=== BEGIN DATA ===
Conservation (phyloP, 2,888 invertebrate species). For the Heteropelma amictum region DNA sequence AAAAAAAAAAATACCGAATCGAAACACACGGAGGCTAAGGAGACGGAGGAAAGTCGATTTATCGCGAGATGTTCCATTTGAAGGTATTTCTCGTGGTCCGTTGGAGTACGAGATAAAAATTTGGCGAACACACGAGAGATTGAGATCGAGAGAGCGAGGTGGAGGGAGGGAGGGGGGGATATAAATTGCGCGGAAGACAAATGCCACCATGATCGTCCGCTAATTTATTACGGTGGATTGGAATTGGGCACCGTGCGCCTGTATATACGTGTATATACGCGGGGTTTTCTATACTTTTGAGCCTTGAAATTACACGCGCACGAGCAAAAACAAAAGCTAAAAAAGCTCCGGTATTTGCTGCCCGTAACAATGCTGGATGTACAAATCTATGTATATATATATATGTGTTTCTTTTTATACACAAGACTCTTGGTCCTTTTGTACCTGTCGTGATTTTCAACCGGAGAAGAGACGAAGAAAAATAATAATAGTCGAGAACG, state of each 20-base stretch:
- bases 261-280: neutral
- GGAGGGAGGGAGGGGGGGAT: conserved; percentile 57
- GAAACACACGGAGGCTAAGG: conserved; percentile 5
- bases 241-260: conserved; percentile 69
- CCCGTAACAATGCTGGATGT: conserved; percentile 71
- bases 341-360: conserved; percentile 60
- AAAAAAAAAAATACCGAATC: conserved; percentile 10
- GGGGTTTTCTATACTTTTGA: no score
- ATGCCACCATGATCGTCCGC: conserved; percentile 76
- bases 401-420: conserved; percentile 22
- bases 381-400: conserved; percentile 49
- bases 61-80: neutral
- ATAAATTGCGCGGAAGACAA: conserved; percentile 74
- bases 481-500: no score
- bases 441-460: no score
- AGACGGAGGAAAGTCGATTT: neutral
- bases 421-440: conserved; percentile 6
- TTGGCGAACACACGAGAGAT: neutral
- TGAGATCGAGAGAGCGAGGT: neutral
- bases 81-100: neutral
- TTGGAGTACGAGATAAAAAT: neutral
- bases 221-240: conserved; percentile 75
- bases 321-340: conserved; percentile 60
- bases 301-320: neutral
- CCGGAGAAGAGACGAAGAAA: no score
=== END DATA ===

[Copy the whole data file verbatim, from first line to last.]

Conservation (phyloP, 2,888 invertebrate species). For the Heteropelma amictum region DNA sequence AAAAAAAAAAATACCGAATCGAAACACACGGAGGCTAAGGAGACGGAGGAAAGTCGATTTATCGCGAGATGTTCCATTTGAAGGTATTTCTCGTGGTCCGTTGGAGTACGAGATAAAAATTTGGCGAACACACGAGAGATTGAGATCGAGAGAGCGAGGTGGAGGGAGGGAGGGGGGGATATAAATTGCGCGGAAGACAAATGCCACCATGATCGTCCGCTAATTTATTACGGTGGATTGGAATTGGGCACCGTGCGCCTGTATATACGTGTATATACGCGGGGTTTTCTATACTTTTGAGCCTTGAAATTACACGCGCACGAGCAAAAACAAAAGCTAAAAAAGCTCCGGTATTTGCTGCCCGTAACAATGCTGGATGTACAAATCTATGTATATATATATATGTGTTTCTTTTTATACACAAGACTCTTGGTCCTTTTGTACCTGTCGTGATTTTCAACCGGAGAAGAGACGAAGAAAAATAATAATAGTCGAGAACG, state of each 20-base stretch:
- bases 261-280: neutral
- GGAGGGAGGGAGGGGGGGAT: conserved; percentile 57
- GAAACACACGGAGGCTAAGG: conserved; percentile 5
- bases 241-260: conserved; percentile 69
- CCCGTAACAATGCTGGATGT: conserved; percentile 71
- bases 341-360: conserved; percentile 60
- AAAAAAAAAAATACCGAATC: conserved; percentile 10
- GGGGTTTTCTATACTTTTGA: no score
- ATGCCACCATGATCGTCCGC: conserved; percentile 76
- bases 401-420: conserved; percentile 22
- bases 381-400: conserved; percentile 49
- bases 61-80: neutral
- ATAAATTGCGCGGAAGACAA: conserved; percentile 74
- bases 481-500: no score
- bases 441-460: no score
- AGACGGAGGAAAGTCGATTT: neutral
- bases 421-440: conserved; percentile 6
- TTGGCGAACACACGAGAGAT: neutral
- TGAGATCGAGAGAGCGAGGT: neutral
- bases 81-100: neutral
- TTGGAGTACGAGATAAAAAT: neutral
- bases 221-240: conserved; percentile 75
- bases 321-340: conserved; percentile 60
- bases 301-320: neutral
- CCGGAGAAGAGACGAAGAAA: no score